The West may have to learn how to live with Erdoğan

Nathalie Tocci is director of the Istituto Affari Internazionali, Europe’s futures fellow at IWM, Vienna and a part-time professor at the European University Institute. Her latest book, “A Green and Global Europe,” is out with Polity.

An 89 percent voter turnout in a close to 90 million-strong country is an electoral outcome that puts most liberal democracies to shame.

Turkey, of course, is not a liberal democracy. Violations of human rights and fundamental freedoms, an eroded rule of law and a destroyed separation of powers leave no room for doubt.

Yet, paradoxically, this is precisely what makes Turkey’s first electoral round so remarkable: In a political system where rights and checks and balances have been quashed, elections cannot be fair. Notwithstanding, no candidate got an absolute majority, leading Turkey into a second round of voting on May 28.

But one can hardly imagine a second round of elections in Vladimir Putin’s Russia, Xi Jinping’s China or Abdel Fattah el-Sisi’s Egypt. The Turkish political system isn’t democratic, but Turkish society has demonstrated a democratic resilience to be admired across the world. And regardless of the second round’s outcome, this warrants reflection.

Boasting a 49.5 percent share in the first round of Turkey’s presidential race, President Recep Tayyip Erdoğan now has the wind in his sails. And if part, if not all, of first-round nationalist candidate Sinan Oğan’s 5 percent share of the votes ends up with the incumbent leader — depending on deals struck over the next two weeks — it will be a clear win against opposition candidate Kemal Kılıçdaroğlu.

It’s true these results fall well short of the opposition’s expectations. While pollsters have underestimated Erdoğan’s staying power before, many thought this time would be different. Runaway inflation, a stagnant economy and a spectacularly mishandled earthquake that took the lives of 50,000 people were strong reasons to expect a radical turn. Not so. Instead, Turkey’s first round points to an ever more geographically split country, rising nationalism, a deep-seated culture war and the enduring appeal of populist authoritarianism.

As POLITICO shrewdly pointed out, however, Erdoğan’s reelection would be a convenient outcome for Europe. The European Union will be able to talk the talk of values, slamming Turkey’s authoritarianism — over which it has no influence — while cynically walking the walk of a purely transactional relationship with an unabashedly transactional leader.

Epitomizing this is the continuation of the 2016 migration deal. And, to an extent, Turkey’s fence-sitting over Russia’s invasion of Ukraine has brought some benefits as well — such as the grain deal. But while there’s no guarantee that the former will continue, given Turkish society’s growing impatience with refugees — which even Erdoğan will have to respond to — what is certain is that Kılıçdaroğlu would veer away from such a transactional relationship. And as he’d put Turkey’s democracy back on track on the one hand, on the other, he’d eventually come knocking on the EU’s accession door.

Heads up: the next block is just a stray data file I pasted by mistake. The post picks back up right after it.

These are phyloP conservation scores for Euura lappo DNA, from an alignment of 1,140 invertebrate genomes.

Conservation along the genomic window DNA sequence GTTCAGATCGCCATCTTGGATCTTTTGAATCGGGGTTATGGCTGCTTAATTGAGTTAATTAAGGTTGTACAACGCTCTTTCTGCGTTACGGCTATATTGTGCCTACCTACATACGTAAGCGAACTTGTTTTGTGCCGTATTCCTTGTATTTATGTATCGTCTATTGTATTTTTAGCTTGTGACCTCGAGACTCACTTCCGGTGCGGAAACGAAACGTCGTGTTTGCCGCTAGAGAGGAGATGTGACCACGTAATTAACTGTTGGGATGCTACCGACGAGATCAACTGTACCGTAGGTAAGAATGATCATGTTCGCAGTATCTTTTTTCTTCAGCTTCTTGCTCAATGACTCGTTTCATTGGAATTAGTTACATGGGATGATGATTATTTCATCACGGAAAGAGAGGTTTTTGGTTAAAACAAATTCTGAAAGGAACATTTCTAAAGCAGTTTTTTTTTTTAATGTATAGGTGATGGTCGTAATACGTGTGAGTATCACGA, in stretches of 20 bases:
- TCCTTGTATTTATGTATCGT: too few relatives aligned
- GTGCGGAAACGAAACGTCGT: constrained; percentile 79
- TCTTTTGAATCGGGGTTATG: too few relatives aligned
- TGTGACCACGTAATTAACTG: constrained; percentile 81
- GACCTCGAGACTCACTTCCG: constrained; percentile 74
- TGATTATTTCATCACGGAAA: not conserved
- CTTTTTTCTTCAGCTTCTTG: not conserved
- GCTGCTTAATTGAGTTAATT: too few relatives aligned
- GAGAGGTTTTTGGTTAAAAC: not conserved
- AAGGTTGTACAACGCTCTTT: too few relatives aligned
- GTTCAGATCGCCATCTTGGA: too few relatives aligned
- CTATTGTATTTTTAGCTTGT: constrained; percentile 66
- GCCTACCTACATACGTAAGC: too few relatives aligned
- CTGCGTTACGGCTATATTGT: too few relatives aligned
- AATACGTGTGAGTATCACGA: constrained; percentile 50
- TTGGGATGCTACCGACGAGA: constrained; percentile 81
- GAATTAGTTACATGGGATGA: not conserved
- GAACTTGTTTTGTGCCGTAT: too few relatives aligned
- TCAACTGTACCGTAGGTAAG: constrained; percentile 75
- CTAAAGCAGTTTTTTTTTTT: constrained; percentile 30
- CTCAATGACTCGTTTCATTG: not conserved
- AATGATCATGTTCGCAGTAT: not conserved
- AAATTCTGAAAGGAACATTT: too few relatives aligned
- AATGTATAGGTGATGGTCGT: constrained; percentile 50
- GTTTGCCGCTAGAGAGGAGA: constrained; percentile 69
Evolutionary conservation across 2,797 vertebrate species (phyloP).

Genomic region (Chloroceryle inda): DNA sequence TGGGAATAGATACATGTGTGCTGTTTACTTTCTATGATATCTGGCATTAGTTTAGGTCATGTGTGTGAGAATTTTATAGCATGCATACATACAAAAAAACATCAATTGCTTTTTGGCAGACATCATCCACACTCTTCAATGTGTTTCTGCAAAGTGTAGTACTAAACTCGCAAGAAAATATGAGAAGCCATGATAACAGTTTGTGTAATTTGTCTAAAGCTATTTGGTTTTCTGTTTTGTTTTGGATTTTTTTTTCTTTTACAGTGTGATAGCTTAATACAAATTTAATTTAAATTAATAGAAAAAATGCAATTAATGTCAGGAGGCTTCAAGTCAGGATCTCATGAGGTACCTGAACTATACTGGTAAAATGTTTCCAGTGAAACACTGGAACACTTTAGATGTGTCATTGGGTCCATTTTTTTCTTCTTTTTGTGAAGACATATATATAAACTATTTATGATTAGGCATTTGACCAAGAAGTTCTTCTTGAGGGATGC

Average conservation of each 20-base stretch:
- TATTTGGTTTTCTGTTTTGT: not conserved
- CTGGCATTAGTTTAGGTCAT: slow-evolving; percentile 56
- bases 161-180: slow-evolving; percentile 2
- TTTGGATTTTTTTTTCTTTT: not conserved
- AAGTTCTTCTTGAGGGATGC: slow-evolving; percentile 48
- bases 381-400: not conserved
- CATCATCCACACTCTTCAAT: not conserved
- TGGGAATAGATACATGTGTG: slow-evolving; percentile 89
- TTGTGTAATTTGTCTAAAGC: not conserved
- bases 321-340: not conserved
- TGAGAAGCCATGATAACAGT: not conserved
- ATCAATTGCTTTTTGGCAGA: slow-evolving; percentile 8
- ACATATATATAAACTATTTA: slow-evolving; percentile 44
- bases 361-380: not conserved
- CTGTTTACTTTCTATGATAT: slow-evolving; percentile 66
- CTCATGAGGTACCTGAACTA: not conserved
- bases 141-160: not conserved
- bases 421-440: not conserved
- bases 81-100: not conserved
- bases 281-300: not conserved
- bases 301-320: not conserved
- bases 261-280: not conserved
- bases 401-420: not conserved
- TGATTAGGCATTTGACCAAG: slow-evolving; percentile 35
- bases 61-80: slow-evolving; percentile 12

The opposition’s victory would, therefore, force the EU to look in the mirror, exposing its many contradictions. And as far as Turkey is concerned, that reflection is not pretty.

Does this mean the EU can now sit back, relax and assume that all remains the same? No.

The Turkish elections speak to the democratic resilience of a society that deserves attention and support. Even if Erdoğan is to enter his third decade in power, it proves that he and Turkey are not synonymous.

For Europe, this means abstaining from doubling down on the finger-wagging critique of Turkish democracy — which, amid an increasingly nationalistic society, has a boomerang effect at most. Instead, it requires the search for alternative quieter ways of engaging with Turkish society beyond its leader. Persisting in an exclusively transactional relationship with Turkey through Erdoğan doesn’t do justice to the country, its dynamism or its potential for change.

That said, Turkey’s elections also tell us something about the resilience of authoritarian populism, electoral autocracies, and democratic and authoritarian countries that don’t see eye to eye with Europe and the West.

The EU needs to learn to live with these countries, reflecting on what it can and cannot do.

And what it cannot do is hope to change this situation through declaratory diplomacy, preaching and persuading. Nowhere is this clearer than in Western powers’ failed attempts to woo fence-sitting countries in Africa, East Asia and Latin America over the Ukraine war, by talking up the rules-based order, democracy and anti-colonialism.

This doesn’t mean that Europe should drop these arguments, or turn its back on those that don’t agree with it, enabling Russia to play the “West versus Rest” game.

Rather, Europe needs to find ways of seeking partnerships in which it offers value to its interlocutors, while expecting something equally tangible in return. And it should do so pragmatically but not transactionally, as it has done so far with Erdoğan’s Turkey.

It is one thing to have an honest conversation where Europe sets out what it needs and what it can offer, framing both within the contours of rights and law. But it’s quite another to preach values while cynically pursuing transactions, hoping deep down that political change within those countries will never expose the West’s contradictions.

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